"This is a period of scientific uncertainty around nutrition," Mosby is quoted as saying in a July 16 Canadian Press story by Bob Weber. "Vitamins and minerals had really only been discovered during the interwar period.

"In the 1940s, there were a lot of questions about what are human requirements for vitamins. Malnourished aboriginal people became viewed as possible means of testing these theories." The Canadian Council on Nutrition (CCN), an advisory body made up of the nation's leading nutrition experts, been formed in 1938, and the Nutrition Services Division of the Department of Pensions and National Health was created in 1941.

Mosby notes on his webpage, "This is the first piece of new, non-dissertation related research I've published since receiving my PhD and it was, without a doubt, the most difficult research project I've undertaken. But while the subject matter and the sources were often disturbing, I think that the story itself is one the needs to be told if Canadians hope to come to grips with the devastating impact of Canada's colonial policies governing the lives of aboriginal peoples.

"Between 1942 and 1952, some of Canada's leading nutrition experts, in cooperation with various federal departments, conducted an unprecedented series of nutritional studies of Aboriginal communities and residential schools. The most ambitious and perhaps best known of these was the 1947-1948 'James Bay Survey of the Attawapiskat and Rupert's House Cree First Nations.' Less well known were two separate long-term studies that went so far as to include controlled experiments conducted, apparently without the subjects' informed consent or knowledge, on malnourished aboriginal populations in Northern Manitoba and, later, in six Indian residential schools.

Little appears to have been learned from the decade-long research from 1942 to 1952, Mosby said. While a few academic papers were published, he said couldn't find evidence that the Norway House research program was completed.

"This article explores these studies and experiments, in part to provide a narrative record of a largely unexamined episode of exploitation and neglect by the Canadian government. At the same time, it situates these studies within the context of broader federal policies governing the lives of Aboriginal peoples, a shifting Canadian consensus concerning the science of nutrition, and changing attitudes towards the ethics of biomedical experimentation on human beings during a period that encompassed, among other things, the establishment of the Nuremberg Code of experimental research ethics.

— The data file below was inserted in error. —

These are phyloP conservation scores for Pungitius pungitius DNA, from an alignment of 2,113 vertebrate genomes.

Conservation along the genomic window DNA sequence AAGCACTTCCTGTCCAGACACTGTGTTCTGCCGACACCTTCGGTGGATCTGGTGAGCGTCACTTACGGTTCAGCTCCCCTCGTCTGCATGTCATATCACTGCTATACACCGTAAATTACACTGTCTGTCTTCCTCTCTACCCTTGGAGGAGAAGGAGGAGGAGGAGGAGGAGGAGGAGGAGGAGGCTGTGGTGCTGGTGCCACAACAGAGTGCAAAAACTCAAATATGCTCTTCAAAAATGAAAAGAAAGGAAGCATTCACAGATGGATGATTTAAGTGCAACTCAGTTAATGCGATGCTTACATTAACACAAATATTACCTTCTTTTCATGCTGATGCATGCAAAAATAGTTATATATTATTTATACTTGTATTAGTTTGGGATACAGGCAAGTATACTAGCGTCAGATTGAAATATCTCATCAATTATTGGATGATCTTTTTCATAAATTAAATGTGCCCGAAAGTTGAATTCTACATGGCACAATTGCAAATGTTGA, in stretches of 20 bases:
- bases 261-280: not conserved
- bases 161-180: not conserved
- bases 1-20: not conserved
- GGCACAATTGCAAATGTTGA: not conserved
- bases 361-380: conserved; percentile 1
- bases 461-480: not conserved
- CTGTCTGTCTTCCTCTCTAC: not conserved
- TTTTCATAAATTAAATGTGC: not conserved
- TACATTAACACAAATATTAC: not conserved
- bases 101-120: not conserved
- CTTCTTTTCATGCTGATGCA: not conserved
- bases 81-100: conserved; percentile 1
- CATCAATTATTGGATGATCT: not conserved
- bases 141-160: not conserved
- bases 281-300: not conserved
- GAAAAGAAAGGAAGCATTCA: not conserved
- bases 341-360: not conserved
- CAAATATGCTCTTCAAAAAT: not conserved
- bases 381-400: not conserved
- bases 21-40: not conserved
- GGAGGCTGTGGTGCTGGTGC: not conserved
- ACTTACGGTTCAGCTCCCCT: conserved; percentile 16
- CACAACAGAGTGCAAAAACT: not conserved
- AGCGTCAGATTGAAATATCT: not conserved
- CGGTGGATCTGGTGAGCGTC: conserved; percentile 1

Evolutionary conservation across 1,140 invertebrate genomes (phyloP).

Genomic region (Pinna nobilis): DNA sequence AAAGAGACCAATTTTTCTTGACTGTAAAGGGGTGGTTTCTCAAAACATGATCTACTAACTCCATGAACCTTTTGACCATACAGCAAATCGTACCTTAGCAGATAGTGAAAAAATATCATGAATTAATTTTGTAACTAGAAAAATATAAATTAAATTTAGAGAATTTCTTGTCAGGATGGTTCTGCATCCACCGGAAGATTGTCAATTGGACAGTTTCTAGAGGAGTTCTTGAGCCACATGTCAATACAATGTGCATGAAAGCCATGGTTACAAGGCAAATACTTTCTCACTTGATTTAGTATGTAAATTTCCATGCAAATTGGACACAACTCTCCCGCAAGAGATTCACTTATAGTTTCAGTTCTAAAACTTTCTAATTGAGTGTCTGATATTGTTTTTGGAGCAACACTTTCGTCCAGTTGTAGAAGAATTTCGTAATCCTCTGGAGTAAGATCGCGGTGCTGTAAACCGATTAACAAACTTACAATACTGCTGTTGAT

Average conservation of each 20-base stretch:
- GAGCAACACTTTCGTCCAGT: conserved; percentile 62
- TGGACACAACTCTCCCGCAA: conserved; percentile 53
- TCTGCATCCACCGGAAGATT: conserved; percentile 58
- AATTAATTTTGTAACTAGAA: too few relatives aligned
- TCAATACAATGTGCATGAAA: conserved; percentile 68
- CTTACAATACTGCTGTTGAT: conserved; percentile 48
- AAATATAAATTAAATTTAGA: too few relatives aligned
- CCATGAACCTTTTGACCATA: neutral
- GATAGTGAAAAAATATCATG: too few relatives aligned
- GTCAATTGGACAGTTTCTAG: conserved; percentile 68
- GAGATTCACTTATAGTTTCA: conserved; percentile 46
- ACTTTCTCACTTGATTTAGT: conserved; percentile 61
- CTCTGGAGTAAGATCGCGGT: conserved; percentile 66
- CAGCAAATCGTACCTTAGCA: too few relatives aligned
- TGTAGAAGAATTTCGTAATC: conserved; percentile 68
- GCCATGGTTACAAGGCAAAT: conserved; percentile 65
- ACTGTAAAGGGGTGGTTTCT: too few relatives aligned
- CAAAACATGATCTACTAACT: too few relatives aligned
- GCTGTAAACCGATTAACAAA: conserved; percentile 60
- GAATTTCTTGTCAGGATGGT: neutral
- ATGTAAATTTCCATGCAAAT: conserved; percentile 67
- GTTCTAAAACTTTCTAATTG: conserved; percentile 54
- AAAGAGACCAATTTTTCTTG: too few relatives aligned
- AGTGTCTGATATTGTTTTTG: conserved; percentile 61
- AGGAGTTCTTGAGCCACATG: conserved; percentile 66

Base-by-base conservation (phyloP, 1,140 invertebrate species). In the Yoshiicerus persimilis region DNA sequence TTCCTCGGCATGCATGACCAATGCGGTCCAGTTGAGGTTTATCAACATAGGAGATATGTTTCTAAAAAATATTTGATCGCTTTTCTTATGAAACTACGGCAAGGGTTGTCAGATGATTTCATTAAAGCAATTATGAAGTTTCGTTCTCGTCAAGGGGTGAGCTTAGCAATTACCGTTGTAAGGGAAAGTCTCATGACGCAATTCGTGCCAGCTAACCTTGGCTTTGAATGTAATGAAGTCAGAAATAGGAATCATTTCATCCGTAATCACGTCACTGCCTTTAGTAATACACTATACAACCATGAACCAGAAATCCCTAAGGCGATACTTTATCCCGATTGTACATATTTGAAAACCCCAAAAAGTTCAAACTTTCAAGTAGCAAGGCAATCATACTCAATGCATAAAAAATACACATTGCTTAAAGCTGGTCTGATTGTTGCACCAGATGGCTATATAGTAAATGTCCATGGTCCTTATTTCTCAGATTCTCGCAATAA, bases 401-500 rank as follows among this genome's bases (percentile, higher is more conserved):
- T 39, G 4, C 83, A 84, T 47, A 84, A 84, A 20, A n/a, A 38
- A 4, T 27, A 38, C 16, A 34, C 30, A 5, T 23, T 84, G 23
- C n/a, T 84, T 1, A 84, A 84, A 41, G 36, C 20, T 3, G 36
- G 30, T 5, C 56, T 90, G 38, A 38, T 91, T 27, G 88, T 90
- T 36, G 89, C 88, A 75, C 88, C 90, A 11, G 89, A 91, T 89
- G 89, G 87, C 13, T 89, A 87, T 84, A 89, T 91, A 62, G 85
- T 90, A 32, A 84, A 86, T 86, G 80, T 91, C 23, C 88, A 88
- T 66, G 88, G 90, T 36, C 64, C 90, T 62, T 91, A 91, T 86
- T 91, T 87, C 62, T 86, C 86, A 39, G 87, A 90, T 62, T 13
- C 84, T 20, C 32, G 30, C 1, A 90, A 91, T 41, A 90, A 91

"In doing so, this article argues that - during the war and early postwar period - bureaucrats, doctors, and scientists recognized the problems of hunger and malnutrition, yet increasingly came to view aboriginal bodies as 'experimental materials' and residential schools and aboriginal communities as kinds of 'laboratories' that they could use to pursue a number of different political and professional interests. Nutrition experts, for their part, were provided with the rare opportunity to observe the effects of nutritional interventions (and non-interventions, as it turned out) on human subjects while, for Moore and others within the Indian Affairs and Indian Health Services bureaucracy, nutrition offered a new explanation for - and novel solutions to - the so-called 'Indian Problems' of susceptibility to disease and economic dependency. In the end, these studies did little to alter the structural conditions that led to malnutrition and hunger in the first place and, as a result, did more to bolster the career ambitions of the researchers than to improve the health of those identified as being malnourished."

"The research team was well aware that these vitamin supplements only addressed a small part of the problem," Mosby writes. "The experiment seems to have been driven, at least in part, by the nutrition experts' desire to test their theories on a ready-made 'laboratory' populated with already malnourished human experimental subjects."

One school deliberately held milk rations for two years to less than half the recommended amount to get a 'baseline' reading for when the allowance was increased. At another, children were divided into one group that received vitamin, iron and iodine supplements and one that didn't.

One school depressed levels of vitamin B1 to create another baseline before levels were boosted. A special enriched flour that couldn't legally be sold elsewhere in Canada under food adulteration laws was used on children at another school.

And, so that all the results could be properly measured, one school was allowed none of those supplements.

Many dental services were withdrawn from participating schools during that time. Gum health was an important measuring tool for scientists and they didn't want treatments on children's teeth distorting results.